Tom Boyd
Tom Boyd must be more reliable in 2019. Photo: Getty

If they are to rebound it will be led by a midfield chock full of quality –players coming into what should be the prime of their football careers.

Talent like Tom Liberatore, Mitch Wallis, Jack Macrae, Lachie Hunter, Toby McLean, Caleb Daniel, Josh Dunkley and Marcus Bontempelli. There are some tools to work with.

In 2018 it was Cam McCarthy and Shane Kersten; in 2019 it is Jesse Hogan and Rory Lobb. Already that is a far more promising key forward duo for Freo.

For a team that has finished in the bottom three for points scored in each of the past three seasons it had better well be an improvement. If not then it’s another season of hell for Docker fans.

Hopefully a far more attacking game style from under-the-pump coach Ross Lyon will help things along. At least the six-six-six rule will prevent him from starting with eight defenders.

The big question is which one of Andrew Brayshaw, Adam Cerra, Darcy Tucker or Bailey Banfield will step up and be Nat Fyfe’s second in charge?

Quite simply, the Lions are building something nice.

A percentage of 89 and average points of 83 in 2018 is a great launching pad for 2019. Sure, they lost Dayne Beams, but they picked up Lachie Neale.

The fact that Neale is 25 says the Lions won that deal. Throw in Jarryd Lyons and Dayne Zorko and they won’t have trouble winning the football.

The bookends are set with Harris Andrews at one end and 21-year-old Eric Hipwood at the other. Cam Rayner will be a star, as may be Alex Witherden and Daniel McStay.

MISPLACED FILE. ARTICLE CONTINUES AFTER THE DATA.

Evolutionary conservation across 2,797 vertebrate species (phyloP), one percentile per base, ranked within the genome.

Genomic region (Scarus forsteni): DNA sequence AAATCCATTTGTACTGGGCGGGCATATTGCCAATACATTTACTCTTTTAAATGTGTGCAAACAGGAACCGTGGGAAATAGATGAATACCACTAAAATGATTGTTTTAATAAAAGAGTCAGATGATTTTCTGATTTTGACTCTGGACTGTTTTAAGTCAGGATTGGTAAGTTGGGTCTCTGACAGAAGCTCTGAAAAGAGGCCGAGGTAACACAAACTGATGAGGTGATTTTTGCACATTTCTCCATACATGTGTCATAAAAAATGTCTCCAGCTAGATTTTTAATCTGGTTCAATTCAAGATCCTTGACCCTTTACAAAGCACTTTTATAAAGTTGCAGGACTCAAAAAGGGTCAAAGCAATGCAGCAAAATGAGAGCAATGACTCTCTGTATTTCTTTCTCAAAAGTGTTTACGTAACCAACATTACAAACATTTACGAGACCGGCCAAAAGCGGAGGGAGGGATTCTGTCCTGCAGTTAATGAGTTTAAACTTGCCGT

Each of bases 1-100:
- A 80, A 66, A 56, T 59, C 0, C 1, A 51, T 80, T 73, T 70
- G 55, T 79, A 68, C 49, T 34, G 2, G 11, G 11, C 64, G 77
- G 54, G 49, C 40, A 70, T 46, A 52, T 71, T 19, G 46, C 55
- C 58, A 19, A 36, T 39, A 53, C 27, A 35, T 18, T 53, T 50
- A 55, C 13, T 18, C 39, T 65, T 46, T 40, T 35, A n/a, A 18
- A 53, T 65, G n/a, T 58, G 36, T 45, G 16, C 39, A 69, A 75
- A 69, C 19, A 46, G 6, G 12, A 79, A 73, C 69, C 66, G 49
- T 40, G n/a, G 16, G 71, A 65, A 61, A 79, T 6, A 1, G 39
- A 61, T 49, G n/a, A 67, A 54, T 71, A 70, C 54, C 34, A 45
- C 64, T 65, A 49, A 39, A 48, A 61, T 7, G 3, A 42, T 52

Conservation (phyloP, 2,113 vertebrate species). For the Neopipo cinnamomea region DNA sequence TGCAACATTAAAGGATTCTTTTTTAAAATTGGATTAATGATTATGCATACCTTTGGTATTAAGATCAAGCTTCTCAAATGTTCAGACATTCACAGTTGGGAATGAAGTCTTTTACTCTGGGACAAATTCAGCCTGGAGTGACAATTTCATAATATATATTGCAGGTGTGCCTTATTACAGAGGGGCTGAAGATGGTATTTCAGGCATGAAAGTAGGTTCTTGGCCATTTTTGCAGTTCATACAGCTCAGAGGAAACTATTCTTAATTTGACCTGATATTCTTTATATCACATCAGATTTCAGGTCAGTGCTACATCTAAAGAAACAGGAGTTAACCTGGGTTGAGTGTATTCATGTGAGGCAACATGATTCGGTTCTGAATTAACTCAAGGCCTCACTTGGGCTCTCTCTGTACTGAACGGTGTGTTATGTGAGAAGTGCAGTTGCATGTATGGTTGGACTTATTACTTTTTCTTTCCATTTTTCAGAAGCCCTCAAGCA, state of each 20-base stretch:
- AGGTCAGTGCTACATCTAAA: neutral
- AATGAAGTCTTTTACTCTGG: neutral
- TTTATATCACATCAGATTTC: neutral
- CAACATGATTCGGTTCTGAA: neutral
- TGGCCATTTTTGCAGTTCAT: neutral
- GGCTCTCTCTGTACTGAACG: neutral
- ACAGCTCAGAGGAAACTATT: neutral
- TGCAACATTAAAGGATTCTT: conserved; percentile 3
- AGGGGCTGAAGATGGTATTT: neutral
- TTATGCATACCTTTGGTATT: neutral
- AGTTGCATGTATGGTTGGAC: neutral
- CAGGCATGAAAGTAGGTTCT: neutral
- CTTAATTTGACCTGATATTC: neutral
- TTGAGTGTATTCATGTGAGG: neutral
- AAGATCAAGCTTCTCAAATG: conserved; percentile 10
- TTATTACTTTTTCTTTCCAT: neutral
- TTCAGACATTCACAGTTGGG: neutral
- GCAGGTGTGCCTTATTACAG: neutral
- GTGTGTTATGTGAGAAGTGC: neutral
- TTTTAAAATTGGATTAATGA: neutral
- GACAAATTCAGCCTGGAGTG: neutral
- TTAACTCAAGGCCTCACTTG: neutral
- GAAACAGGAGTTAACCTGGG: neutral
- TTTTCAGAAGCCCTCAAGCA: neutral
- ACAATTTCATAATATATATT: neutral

The Saints were disappointing in 2018. While everyone decried their lack of A-grade talent, I look at Jade Gresham, Jack Billings, Blake Acres, Dylan Roberton, Jack Steele, Josh Battle, Paddy McCartin, Tim Membrey, Josh Bruce and Jake Carlisle, as well as Jack Steven and Sebastian Ross, plus the addition of Dan Hannebery and I see enough talent.

Talent that needs a more direct game plan, an increase in teamwork and maximum effort from the first bounce to the final siren. Consistently give us that and the Saints could be the smoky of 2019.

A favourable draw will help, but a loss to the Suns in Round 1 will be disastrous.

Things are crook when both your captains walk out the door. Alex Sexton could now be the Suns’ best player, yet most football supporters wouldn’t know him if he popped up in their porridge.

This typifies the Suns’ list and with the addition of Corey Ellis, Anthony Miles, Jack Hombsch, George Horlin-Smith and Sam Collins from other clubs … that is going to change.

It’s an interesting tactic from the Suns: Get C-grade players and hope to turn them into A-grade players.

Stuart Dew had better be the best development coach the game has seen if the Suns are to advance on 2018’s efforts.

The good news is that recruits Izak Rankine and Jack Lukosius are both guns and will have an impact in their first season.

Much rests on the shoulders of two-metre-tall Peter Wright. It’s time he strung some games together and for Jack Martin to show what a No.1 pick from 2014 can do.

Carlton has not kicked 100 points in a game for two-and-a-half years. Will ex-Magpie Alex Fasolo and ex-Crow Mitch McGovern provide the answer?

Who knows, but a forward line with those two, plus Charlie Curnow, Harry McKay and Jarrod Garlett should at the very least cause some headaches.

Still, much will rest on the likes of Patrick Cripps, Marc Murphy, Matthew Kreuzer and Kade Simpson.

Matthew Kreuzer was young once, but is now an experienced leader. Photo: Getty

They need help from the likes of Jacob Weitering, Liam Jones, Caleb Marchbank, Paddy Dow and Alex Silvagni.

There are plenty of C and D-grade players at Carlton who need to step up or step off. This includes the coach Brendon Bolton, who came in because of his teaching abilities. This season is exam time, where you either pass or fail.

Nathan Burke is a former St Kilda captain who played 323 AFL games for the Saints, winning three Trevor Barker Awards as best-and-fairest player. He was named in the All-Australian team four times.